Table 2

The documentation of bruising includes the following

(1) Shape: the contour, pattern, and degree of swelling should be described as fully as possible
(2) Size: this will depend on the shape of the bruise. However, it is important to give the overall dimensions in terms of at least two measurements—width and length—together with the orientation of each. The size can be compared with its size at any later examination of the injury
(3) Colour: a description of the colour of the bruise in simple terms is essential
(4) Site: as with any injury it is essential to describe its exact location on the body. This should include a description of the location (for example, lower aspect of left front of chest) and distance from two points of reference (for example, from the midline and below the top of the shoulder)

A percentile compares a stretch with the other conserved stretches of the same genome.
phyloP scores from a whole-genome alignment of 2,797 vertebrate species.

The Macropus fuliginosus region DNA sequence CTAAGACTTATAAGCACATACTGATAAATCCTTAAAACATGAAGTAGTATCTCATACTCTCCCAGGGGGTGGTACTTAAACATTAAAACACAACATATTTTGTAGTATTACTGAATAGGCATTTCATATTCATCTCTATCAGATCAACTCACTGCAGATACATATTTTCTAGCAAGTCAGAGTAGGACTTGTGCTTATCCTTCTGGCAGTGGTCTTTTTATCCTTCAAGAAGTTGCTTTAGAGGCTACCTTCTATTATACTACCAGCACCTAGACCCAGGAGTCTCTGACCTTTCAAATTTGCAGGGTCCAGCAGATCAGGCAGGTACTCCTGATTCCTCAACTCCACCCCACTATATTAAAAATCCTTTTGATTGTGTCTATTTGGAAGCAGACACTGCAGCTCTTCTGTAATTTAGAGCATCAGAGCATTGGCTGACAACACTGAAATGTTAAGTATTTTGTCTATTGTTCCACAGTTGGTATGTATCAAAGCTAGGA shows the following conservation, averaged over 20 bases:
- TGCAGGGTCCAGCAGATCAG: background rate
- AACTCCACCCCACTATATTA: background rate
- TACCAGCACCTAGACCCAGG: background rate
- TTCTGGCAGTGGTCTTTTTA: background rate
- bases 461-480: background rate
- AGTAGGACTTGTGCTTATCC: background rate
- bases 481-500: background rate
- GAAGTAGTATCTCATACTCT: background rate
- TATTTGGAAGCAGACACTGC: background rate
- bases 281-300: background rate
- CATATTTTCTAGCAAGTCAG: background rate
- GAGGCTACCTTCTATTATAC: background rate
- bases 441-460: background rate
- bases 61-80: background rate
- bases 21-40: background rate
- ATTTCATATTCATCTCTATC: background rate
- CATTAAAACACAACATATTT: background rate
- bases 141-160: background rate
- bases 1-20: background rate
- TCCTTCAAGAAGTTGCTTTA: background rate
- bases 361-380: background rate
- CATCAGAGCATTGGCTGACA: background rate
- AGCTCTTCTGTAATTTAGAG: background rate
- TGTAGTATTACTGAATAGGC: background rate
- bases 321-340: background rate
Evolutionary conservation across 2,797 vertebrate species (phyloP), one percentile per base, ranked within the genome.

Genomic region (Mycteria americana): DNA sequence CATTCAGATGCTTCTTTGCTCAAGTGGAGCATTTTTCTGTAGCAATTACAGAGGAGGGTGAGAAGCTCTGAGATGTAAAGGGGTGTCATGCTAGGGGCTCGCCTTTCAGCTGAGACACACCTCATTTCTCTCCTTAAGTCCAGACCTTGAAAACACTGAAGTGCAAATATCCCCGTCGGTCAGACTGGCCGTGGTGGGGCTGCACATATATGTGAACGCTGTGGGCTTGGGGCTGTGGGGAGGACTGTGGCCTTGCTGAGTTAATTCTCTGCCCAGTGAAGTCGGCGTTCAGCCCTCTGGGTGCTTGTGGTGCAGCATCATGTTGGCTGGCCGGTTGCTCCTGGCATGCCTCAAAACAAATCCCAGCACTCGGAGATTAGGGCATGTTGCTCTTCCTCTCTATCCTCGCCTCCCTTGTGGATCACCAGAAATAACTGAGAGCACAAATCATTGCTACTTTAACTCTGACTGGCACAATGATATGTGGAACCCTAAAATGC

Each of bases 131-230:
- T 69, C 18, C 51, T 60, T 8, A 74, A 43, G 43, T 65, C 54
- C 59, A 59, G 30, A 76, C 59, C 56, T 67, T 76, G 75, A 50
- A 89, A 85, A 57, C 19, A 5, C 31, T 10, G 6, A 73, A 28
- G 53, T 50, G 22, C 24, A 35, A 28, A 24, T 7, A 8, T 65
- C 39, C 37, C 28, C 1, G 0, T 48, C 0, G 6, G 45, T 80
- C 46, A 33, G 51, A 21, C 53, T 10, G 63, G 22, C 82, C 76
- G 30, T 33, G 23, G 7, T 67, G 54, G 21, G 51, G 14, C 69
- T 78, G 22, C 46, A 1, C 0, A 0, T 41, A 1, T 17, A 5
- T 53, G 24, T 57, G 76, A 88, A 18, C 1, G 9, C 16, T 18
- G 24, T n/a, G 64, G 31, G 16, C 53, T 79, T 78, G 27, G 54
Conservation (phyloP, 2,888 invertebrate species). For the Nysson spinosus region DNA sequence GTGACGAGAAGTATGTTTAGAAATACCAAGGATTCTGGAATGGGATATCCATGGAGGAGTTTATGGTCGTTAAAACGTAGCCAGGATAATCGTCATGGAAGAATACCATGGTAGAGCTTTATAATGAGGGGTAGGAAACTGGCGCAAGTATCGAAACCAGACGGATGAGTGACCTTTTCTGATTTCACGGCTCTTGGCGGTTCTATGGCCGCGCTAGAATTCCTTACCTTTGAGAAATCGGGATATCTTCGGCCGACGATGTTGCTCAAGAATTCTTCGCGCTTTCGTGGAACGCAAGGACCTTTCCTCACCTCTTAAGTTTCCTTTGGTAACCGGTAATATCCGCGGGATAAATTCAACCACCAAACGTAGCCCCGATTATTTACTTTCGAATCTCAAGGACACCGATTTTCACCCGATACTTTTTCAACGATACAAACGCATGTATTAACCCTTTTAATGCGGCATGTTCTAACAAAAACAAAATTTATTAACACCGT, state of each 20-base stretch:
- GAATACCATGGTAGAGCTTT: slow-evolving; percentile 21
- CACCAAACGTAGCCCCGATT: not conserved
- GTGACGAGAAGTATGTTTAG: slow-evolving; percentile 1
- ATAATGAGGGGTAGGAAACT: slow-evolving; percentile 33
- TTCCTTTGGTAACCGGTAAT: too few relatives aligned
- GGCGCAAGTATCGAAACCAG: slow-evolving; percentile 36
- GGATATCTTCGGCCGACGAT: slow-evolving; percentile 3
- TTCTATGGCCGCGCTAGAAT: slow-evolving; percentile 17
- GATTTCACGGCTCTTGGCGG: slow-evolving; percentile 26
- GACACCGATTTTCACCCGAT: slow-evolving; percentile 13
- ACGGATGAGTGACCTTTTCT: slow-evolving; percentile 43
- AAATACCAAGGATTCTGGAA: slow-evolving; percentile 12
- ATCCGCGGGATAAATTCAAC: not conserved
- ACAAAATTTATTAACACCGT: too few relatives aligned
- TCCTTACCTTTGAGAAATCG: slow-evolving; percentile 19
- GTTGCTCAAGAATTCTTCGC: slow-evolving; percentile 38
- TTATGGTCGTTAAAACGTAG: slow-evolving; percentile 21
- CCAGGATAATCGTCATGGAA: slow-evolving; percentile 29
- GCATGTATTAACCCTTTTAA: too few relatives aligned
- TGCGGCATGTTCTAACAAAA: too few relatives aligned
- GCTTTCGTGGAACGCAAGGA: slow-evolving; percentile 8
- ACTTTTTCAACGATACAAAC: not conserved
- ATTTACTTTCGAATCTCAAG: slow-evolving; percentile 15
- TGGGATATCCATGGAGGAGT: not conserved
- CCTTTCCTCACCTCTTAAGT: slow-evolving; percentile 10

(5) Photography: it is essential to illustrate the description of bruising with good quality photography. A measurement scale should be included within each photograph and, where attempts are made to age bruises by assessing their colour, as depicted in the photographic print, it is useful to include a colour scale
(6) In certain circumstances, the use of special photographic techniques using different wavelengths outside the visible spectrum, such as ultraviolet and infrared, may enhance the appearance of a bruise2